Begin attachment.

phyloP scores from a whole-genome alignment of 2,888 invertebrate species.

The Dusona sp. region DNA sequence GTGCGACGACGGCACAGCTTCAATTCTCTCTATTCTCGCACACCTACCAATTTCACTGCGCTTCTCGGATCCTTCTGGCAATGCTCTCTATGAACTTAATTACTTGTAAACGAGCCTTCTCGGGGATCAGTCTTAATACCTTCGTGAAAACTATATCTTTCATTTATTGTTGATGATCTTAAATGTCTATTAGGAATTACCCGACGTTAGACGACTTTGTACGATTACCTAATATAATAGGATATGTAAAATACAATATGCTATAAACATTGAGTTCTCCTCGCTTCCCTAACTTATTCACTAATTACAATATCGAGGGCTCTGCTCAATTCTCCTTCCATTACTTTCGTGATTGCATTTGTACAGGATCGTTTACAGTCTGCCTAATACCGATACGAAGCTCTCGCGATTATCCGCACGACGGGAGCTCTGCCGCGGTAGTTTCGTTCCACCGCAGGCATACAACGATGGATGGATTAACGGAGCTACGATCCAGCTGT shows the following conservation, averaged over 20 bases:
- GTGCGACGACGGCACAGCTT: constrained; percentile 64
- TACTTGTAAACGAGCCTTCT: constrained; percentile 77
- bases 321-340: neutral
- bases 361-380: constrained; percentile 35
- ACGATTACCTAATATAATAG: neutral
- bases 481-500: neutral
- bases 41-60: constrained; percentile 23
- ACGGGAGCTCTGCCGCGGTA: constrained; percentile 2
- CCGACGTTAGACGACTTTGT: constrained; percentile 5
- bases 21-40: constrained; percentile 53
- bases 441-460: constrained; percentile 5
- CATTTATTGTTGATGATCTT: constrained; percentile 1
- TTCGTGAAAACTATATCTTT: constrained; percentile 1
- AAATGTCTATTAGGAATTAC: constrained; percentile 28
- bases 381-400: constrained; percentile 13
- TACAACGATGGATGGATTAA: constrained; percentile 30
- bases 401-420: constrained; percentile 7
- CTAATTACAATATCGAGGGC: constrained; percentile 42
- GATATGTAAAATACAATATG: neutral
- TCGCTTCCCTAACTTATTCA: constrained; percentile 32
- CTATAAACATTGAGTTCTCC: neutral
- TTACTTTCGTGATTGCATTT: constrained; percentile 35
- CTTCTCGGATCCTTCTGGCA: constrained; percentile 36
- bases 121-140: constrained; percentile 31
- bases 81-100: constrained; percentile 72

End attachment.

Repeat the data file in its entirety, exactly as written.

phyloP scores from a whole-genome alignment of 2,888 invertebrate species.

The Dusona sp. region DNA sequence GTGCGACGACGGCACAGCTTCAATTCTCTCTATTCTCGCACACCTACCAATTTCACTGCGCTTCTCGGATCCTTCTGGCAATGCTCTCTATGAACTTAATTACTTGTAAACGAGCCTTCTCGGGGATCAGTCTTAATACCTTCGTGAAAACTATATCTTTCATTTATTGTTGATGATCTTAAATGTCTATTAGGAATTACCCGACGTTAGACGACTTTGTACGATTACCTAATATAATAGGATATGTAAAATACAATATGCTATAAACATTGAGTTCTCCTCGCTTCCCTAACTTATTCACTAATTACAATATCGAGGGCTCTGCTCAATTCTCCTTCCATTACTTTCGTGATTGCATTTGTACAGGATCGTTTACAGTCTGCCTAATACCGATACGAAGCTCTCGCGATTATCCGCACGACGGGAGCTCTGCCGCGGTAGTTTCGTTCCACCGCAGGCATACAACGATGGATGGATTAACGGAGCTACGATCCAGCTGT shows the following conservation, averaged over 20 bases:
- GTGCGACGACGGCACAGCTT: constrained; percentile 64
- TACTTGTAAACGAGCCTTCT: constrained; percentile 77
- bases 321-340: neutral
- bases 361-380: constrained; percentile 35
- ACGATTACCTAATATAATAG: neutral
- bases 481-500: neutral
- bases 41-60: constrained; percentile 23
- ACGGGAGCTCTGCCGCGGTA: constrained; percentile 2
- CCGACGTTAGACGACTTTGT: constrained; percentile 5
- bases 21-40: constrained; percentile 53
- bases 441-460: constrained; percentile 5
- CATTTATTGTTGATGATCTT: constrained; percentile 1
- TTCGTGAAAACTATATCTTT: constrained; percentile 1
- AAATGTCTATTAGGAATTAC: constrained; percentile 28
- bases 381-400: constrained; percentile 13
- TACAACGATGGATGGATTAA: constrained; percentile 30
- bases 401-420: constrained; percentile 7
- CTAATTACAATATCGAGGGC: constrained; percentile 42
- GATATGTAAAATACAATATG: neutral
- TCGCTTCCCTAACTTATTCA: constrained; percentile 32
- CTATAAACATTGAGTTCTCC: neutral
- TTACTTTCGTGATTGCATTT: constrained; percentile 35
- CTTCTCGGATCCTTCTGGCA: constrained; percentile 36
- bases 121-140: constrained; percentile 31
- bases 81-100: constrained; percentile 72